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Crowd Assaults Arafat as He Tries to Pray for Slain Activist


JERUSALEM — Islamic militants publicly humiliated Palestine Liberation Organization Chairman Yasser Arafat on Thursday, physically assaulting him as he attempted to pray over the body of an activist assassinated Wednesday in a car bombing.

According to eyewitnesses, thousands of enraged mourners at the Omari mosque in Gaza City jostled Arafat so roughly that they knocked his trademark black-and-white-checked kaffiyeh from his head, then pushed him out of the mosque into a rainstorm.

"Arafat is a collaborator," the protesters yelled at the man who for decades has been the symbol of Palestinian nationalism. "Get out of here, Arafat. Get out! You are not our leader! We are the people, and we reject you!" they shouted as soon as the PLO leader entered the mosque.

Arafat's bodyguards reportedly were unable to protect him from the crowd. His aides refused to comment on the incident, and the Voice of Palestine, the Palestinian Authority's radio station, omitted it from news reports Thursday night.

Both officials of the Palestinian Authority and leaders of Islamic militant organizations in the Gaza Strip have publicly blamed Israel for the assassination of Hani Abed, 35, a known member of the Islamic Jihad. Abed's car blew up Wednesday in the southern Gazan city of Khan Yunis as he opened the trunk. Abed had been arrested many times, both by Israel and the Palestinians, in connection with attacks on Israeli soldiers in Gaza.

"This is not just a belief, this is the truth," said Freih abu Medeen, the Palestinian Authority's minister of justice, when asked in a telephone interview whether he believed Israel was responsible for Abed's death.

"This is the first bullet in this dirty war the Israelis are beginning," Medeen said. He said a new cycle of violence between Israel and Islamic extremists is likely to begin as a result of Abed's assassination.

Medeen cited a report two weeks ago in the British newspaper the Observer saying that Israeli Prime Minister Yitzhak Rabin had authorized an assassination campaign against leaders of the militant organization Hamas in the wake of Hamas' bloody bombing of a bus in Tel Aviv. Hamas and Islamic Jihad are rival Islamic groups, but they share the goal of attacking Israeli targets and undermining the Israeli-PLO peace accord.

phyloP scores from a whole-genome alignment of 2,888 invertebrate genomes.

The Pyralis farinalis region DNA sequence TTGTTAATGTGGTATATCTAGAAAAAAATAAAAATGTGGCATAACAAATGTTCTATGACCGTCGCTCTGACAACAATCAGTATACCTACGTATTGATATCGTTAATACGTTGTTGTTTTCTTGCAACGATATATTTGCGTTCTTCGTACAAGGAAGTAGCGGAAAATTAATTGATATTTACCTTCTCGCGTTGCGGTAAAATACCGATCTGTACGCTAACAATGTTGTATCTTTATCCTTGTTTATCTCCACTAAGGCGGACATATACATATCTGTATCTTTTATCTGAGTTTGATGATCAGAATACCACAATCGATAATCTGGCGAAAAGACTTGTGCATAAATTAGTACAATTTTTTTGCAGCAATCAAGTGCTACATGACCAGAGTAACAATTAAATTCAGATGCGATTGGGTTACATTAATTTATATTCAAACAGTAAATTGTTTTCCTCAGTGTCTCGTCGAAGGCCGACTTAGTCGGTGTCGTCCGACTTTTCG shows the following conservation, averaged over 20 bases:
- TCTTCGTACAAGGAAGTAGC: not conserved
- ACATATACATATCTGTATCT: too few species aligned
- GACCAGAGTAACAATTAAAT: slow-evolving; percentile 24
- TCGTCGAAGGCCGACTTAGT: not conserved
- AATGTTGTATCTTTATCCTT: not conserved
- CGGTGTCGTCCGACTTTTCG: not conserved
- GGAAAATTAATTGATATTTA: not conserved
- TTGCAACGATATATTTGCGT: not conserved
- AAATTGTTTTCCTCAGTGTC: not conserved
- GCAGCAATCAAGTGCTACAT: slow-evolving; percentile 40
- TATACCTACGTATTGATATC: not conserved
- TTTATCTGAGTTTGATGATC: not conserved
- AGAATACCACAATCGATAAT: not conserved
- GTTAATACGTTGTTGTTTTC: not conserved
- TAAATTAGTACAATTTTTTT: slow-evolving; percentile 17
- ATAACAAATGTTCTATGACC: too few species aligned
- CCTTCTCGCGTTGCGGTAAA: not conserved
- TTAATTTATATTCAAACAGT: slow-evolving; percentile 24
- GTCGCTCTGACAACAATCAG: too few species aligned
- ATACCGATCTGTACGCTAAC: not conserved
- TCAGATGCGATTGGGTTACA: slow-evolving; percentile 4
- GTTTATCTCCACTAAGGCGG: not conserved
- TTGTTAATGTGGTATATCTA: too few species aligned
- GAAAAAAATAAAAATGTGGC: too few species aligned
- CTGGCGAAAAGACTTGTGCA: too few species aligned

"This is the Israeli style. They have used it many times before," Medeen said. "The Israelis waited only for President Clinton to leave, and for the regional economic conference in Casablanca (Morocco) to end." Clinton toured the region last week as Israel and Jordan signed a peace pact, and the first-ever regional business conference involving officials and business people from both Israel and the Arab states ended Tuesday in Casablanca.

In Gaza on Thursday, both the PLO and Islamic organizations declared a general strike to protest the killing. Hamas and Islamic Jihad leaflets vowed to seek revenge for the assassination.

Israeli officials did not deny the accusations.

"I am not saying that Israel did it," said Uri Dromi, head of the government press office. "But people such as Mr. Abed should know that they cannot commit terrorist acts and expect to walk away from it." Privately, some officials said it does not hurt for Islamic militants to believe Israel was involved, whether it was or not. A series of attacks by Hamas on Israelis last month shook the nation and raised questions about the effectiveness of the security services.

"We shouldn't be surprised if the Israelis were involved, because this is a secret war, a war conducted in the shadows, and you must use special means to respond to terrorism," said Yonah Alexander, a specialist in international terrorism at Tel Aviv University. Alexander noted that Israel carried out a campaign of assassinations in Europe in 1972, after the PLO's Black September faction murdered 11 Israelis at the Olympics in Munich, Germany.

Even liberal Parliament member Dedi Zucker, chairman of the Knesset's constitution, law and justice committee, said there are limited instances when a state may be justified in killing its opponents.

"The rule is that a state is not an agent of revenge," Zucker told Israel Radio on Thursday. But he added, "I see the possibility, and again it must be very rare, that a democracy can deviate from its norms and then immediately return to them."

But Palestinian sources said Thursday that some Islamic militants suspect that the Palestinian Authority may have been involved in Wednesday's assassination. There are several Islamic Jihad organizations in Gaza, not all of which are allied with the PLO. Abed belonged to one that opposes the Palestinian Authority.

The Islamic groups pose the most significant challenge to Arafat's authority in Gaza and in the West Bank town of Jericho, and threaten to undermine negotiations with Israel to extend self-rule throughout the West Bank. Arafat has tried unsuccessfully to incorporate Islamic militants into his government.

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